Why AreThere Such Extremes of Misery and Suffering in the World?

The six teenagers seated at the table were shifting uncomfortably in their seats. The ten adults at the table, the minister and nine Elders were there to ask them questions about their recent confirmation class experience, and to assess whether they were ready to be admitted as full members to the Church. It was a welcoming gathering. Only a few questions were asked, and those gently. But one question got an interesting response. The question, “What one important question was either unasked or unanswered in your class?”

In response, someone said, “I am troubled by the extremes of misery and suffering in the world. I understand all our normal everyday trials, money worries, job pressures, things like that. But there are such extremes of suffering and human misery in the world. Why?”

A good question. Many ask it, or wonder on it. Theologians and serious thinkers starting with Job have asked this question. The presence of extreme misery and suffering in the world has caused many to doubt the existence of God or to become atheists. Trying to give a short answer, I quoted the Anglican Archbishop Desmond Tutu. “How,” He asked, “how could God be both Omnipotent, all powerful, and also be all Good. He could be all powerful, and still condone evil. Or he could be all Good, and not powerful enough to prevent evil. But, how can God be both all powerful and all good and there still be suffering, war, famine, disease, death?” In answer, Bishop Tutu said, “Our all powerful, all good and all loving God looks to us, we frail, weak human beings he has created and says to us, pleads with us in a quiet voice. He asks of us, “Help me. Help me.”

But I could see the kids still thoughtful, pondering what Bishop Tutu might have meant by the plaintive, “Help me. Help me.” plea of God to Man.

Let’s look at what Archbishop Tutu meant. First of all, let's recognize where we are: this is not the Garden of Eden. Skaneateles, like the rest of the world, is located somewhere to the east of Eden and way, way south of Heaven. There was no misery or suffering in Eden. Where was Eden? We probably should ask, "When was Eden?" God does not wear a watch, and God's time is not the same as geological time. Perhaps Eden was sometime after mankind stopped knuckle-dragging, stood up fairly straight, and first began to acquire language. Genesis tells us Adam got to name the animals - which may be the Bible's way of describing our acquisition of language. Remember, the Bible was written in the Bronze Age, long before we had words and concepts for physics, mathematics and philosophy. God speaks to us at the level we are ready to hear. Perhaps it wasn't too long - in geologic time - after the acquisition of language that mankind had the encounter with the snake in the garden. The serpent represents the Devil, the Tempter, the Opposer, the Destroyer. Genesis tells us the Devil spoke first to Eve. Since she came after the male, she was probably a bit more advanced, smarter. Like today. The snake tempted Eve with the deadliest of the sins, the sin of Pride. "Now that you have the rudiments of language and intelligence, wouldn't you like to be as smart as the gods, even God himself?"  This is described as a beautiful, delicious looking piece of fruit. Not dissimilar from the temptations of choosing a life guided by our own reason over a life of faith today.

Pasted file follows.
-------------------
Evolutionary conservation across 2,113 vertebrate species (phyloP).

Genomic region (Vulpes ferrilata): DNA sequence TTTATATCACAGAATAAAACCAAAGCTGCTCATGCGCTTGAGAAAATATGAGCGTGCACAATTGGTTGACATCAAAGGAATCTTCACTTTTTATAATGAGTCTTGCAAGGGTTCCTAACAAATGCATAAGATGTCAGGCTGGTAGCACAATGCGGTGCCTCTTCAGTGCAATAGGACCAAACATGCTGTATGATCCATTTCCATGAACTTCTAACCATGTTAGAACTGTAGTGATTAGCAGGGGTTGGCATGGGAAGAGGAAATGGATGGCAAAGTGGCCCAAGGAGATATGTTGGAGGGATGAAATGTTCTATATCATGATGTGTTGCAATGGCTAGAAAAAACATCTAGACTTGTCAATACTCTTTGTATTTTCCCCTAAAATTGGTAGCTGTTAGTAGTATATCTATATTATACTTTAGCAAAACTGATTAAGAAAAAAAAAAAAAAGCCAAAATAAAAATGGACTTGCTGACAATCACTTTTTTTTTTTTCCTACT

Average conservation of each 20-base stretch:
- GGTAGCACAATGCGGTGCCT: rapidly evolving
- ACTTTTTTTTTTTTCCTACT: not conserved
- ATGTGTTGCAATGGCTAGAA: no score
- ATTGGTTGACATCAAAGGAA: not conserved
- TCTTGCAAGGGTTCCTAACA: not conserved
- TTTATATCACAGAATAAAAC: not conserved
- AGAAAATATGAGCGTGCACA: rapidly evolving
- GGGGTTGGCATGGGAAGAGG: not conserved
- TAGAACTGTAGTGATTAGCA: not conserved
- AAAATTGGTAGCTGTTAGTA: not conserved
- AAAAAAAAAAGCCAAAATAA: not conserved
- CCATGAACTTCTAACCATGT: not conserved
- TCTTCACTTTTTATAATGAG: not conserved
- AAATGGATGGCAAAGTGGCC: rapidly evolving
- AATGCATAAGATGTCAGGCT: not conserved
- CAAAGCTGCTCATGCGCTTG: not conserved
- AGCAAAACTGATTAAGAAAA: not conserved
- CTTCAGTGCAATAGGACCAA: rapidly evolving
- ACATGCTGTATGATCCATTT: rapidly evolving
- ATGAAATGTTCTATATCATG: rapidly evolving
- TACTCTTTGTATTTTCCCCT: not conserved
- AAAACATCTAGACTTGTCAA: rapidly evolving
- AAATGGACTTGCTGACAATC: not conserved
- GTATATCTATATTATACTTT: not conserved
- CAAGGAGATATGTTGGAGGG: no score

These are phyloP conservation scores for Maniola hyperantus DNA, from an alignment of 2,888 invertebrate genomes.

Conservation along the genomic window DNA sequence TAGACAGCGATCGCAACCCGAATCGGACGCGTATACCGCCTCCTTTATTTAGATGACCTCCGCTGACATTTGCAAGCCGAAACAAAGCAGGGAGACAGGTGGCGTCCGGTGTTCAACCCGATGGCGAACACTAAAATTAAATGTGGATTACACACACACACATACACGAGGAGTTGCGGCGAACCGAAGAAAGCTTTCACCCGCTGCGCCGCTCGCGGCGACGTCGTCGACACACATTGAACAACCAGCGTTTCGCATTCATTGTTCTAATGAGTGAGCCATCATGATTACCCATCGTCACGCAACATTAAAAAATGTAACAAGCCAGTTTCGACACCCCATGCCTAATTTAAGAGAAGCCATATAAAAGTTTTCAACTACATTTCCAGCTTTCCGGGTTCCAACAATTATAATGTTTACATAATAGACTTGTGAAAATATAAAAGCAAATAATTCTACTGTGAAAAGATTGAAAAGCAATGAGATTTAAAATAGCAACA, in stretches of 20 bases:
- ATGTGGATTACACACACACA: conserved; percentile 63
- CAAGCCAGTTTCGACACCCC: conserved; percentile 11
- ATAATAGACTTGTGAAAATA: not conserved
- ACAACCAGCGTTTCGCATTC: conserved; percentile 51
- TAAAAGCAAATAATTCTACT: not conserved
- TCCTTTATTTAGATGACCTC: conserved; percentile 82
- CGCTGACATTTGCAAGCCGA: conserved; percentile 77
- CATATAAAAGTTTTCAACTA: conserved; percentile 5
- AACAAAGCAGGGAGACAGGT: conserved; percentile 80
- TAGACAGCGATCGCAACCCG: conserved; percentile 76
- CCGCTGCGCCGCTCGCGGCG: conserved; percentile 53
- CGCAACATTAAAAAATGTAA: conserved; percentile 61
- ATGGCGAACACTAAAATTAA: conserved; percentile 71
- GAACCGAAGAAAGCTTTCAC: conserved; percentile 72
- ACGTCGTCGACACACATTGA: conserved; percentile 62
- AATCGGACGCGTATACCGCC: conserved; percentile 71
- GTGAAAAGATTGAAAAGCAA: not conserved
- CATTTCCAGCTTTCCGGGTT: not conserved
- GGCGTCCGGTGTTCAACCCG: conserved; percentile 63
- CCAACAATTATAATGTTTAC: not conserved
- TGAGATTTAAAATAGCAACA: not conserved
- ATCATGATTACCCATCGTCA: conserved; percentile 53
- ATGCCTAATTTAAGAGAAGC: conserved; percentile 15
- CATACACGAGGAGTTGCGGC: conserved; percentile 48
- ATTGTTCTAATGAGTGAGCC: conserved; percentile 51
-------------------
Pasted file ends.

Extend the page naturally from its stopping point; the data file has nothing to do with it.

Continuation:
"God says if you taste the tree of knowledge, you will die. Not so." says the Tempter. "Knowledge is good. God is just being jealous because he doesn't want you to be as smart as he is. So go ahead, girl." Eve fell for it. Adam, like most men today, was easily tempted by a beautiful, smart woman - and Eve was the smartest and most beautiful woman Adam had ever seen - as well as the only one.

But it didn't take long for the sin of Pride to do its work. Pride has a good initial taste, but the aftertaste is inevitably shame. You know the rest of the parable. God drove mankind out of the Garden of Eden into the world of briars, thorns, scratchy desert ground and trouble. And he put a guardian at the gate with a flashing sword designed to keep mankind from creeping back into the garden and eating of the better tree, the Tree of Life, before we were ready.